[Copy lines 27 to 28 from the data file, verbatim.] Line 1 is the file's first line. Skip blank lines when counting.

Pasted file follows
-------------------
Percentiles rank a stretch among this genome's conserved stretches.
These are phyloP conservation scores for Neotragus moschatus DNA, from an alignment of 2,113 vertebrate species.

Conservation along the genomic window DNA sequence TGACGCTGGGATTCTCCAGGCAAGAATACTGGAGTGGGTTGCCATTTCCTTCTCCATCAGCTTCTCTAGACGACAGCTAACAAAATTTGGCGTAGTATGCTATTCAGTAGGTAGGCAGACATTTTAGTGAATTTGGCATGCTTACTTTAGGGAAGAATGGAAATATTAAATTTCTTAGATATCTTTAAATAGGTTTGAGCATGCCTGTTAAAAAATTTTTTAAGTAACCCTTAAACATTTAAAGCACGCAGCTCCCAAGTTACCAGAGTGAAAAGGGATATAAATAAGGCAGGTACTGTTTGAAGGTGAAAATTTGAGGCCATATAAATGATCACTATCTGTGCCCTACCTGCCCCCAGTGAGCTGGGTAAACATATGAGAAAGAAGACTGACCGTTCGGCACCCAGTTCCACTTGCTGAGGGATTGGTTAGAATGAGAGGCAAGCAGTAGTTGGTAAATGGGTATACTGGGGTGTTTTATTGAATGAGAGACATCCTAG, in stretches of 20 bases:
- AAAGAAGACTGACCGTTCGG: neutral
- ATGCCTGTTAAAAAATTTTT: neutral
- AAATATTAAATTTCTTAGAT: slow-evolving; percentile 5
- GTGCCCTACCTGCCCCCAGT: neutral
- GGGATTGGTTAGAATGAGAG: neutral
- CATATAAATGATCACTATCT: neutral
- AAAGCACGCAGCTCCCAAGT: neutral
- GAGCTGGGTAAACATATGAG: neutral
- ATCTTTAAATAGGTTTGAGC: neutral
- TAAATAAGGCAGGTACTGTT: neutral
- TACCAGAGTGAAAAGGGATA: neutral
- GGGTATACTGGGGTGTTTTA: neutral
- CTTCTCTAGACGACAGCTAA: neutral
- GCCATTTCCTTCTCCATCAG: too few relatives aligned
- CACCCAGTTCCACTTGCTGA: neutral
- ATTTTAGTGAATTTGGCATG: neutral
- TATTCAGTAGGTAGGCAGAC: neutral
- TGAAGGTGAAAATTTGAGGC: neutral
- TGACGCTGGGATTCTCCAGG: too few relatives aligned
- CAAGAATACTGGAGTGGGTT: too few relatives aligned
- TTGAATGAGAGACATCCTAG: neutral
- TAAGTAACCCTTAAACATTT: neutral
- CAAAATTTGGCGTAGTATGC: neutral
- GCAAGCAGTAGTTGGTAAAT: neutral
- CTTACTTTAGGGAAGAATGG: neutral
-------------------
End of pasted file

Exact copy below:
- GCAAGCAGTAGTTGGTAAAT: neutral
- CTTACTTTAGGGAAGAATGG: neutral